What's Broken?



Here’s the new normal. Everything is cancelled. We and our neighbors hoard groceries, meds, read everything we can. Wanting and not wanting to know the news. Our routines are smashed to smithereens. What’s broken is our assumption that we are somehow exempt.


Predictability, we have learned, is a very squishy term. Our own internal fear has grabbed us by the throat and swung us around. No more whistling “Dixie” amidst the pandemonium. What’s broken is our connection with neighbors, strangers, anyone who coughs, anyone who touches their own face, or God forbid ours! What even seems to be cracked is our own common sense.


We have all learned how long 20 seconds is and by God we do it – dozens of times. We all have chapped hands. And, what is the crux of all this? We know in our bones something more about vulnerability – about lack of control – about the precariousness of making plans.

But, will we remember what our panic is trying to teach us? The same old lessons – live in this moment, be grateful for all that is right, be kind, everyone is suffering in ways we don’t always see. Over and over the world whacks us over the head or sneaks in thru tiny droplets of infected water with tough lessons for us.


This is a drive on a country road at night with no streetlights. Go slow – or decide to walk. Take someone’s hand. Whistle. This too shall pass and what a shame it would be to have wasted the opportunity to get closer to our own vulnerability, our own fate, our unprotected life. To learn more about who and what we can lean on. To find what can and can’t be fixed – and the courage to live with those difficult truths.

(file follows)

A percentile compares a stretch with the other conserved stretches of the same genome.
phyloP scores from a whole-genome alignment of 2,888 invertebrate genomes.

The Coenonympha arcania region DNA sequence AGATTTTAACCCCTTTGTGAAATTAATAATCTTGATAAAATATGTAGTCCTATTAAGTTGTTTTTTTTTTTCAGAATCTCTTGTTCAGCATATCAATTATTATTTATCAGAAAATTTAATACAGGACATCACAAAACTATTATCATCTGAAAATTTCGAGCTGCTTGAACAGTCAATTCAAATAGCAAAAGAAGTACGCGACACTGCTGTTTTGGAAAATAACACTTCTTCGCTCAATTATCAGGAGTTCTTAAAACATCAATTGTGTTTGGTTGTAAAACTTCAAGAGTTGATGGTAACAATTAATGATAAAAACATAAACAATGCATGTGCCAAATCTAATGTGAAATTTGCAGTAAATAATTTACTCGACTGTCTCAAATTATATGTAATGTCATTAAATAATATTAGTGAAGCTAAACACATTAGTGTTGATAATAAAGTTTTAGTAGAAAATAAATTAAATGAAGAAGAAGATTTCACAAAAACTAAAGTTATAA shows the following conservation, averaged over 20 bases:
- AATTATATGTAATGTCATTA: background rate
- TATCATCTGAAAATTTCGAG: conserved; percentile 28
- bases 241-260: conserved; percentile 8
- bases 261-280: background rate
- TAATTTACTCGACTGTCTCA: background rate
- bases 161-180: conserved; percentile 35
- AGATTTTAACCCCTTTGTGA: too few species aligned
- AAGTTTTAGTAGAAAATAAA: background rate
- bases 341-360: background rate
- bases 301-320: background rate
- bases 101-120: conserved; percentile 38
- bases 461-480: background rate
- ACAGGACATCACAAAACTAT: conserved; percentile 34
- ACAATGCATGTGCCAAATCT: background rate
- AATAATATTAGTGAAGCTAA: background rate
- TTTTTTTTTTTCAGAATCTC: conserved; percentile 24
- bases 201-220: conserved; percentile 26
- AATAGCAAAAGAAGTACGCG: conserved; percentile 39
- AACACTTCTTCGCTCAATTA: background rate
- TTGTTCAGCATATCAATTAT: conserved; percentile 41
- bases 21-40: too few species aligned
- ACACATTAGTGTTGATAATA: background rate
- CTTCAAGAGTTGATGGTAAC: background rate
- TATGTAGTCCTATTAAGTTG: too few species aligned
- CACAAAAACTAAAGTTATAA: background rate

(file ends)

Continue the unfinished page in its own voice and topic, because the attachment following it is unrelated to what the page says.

In these hard times, may you find something soft. In these confusing times, may you see some things clearly. Most of all, in these times of isolation, may you find new ways to connect and vow to use them. Here are some wise words from poet Rashani Rea


There is a Brokenness

There is a brokenness

out of which comes the unbroken,

A shatteredness

out of which blooms the unshatterable.

There is a sorrow

beyond all grief which leads to joy

and a fragility

out of whose depths emerges strength.

There is a hollow space

too vast for words

through which we pass with each loss,

out of whose darkness

we are sanctified into being.

There is a cry deeper than all sound

whose serrated edges cut the heart.

As we break open to the place inside

which is unbreakable and whole,

while learning to sing.

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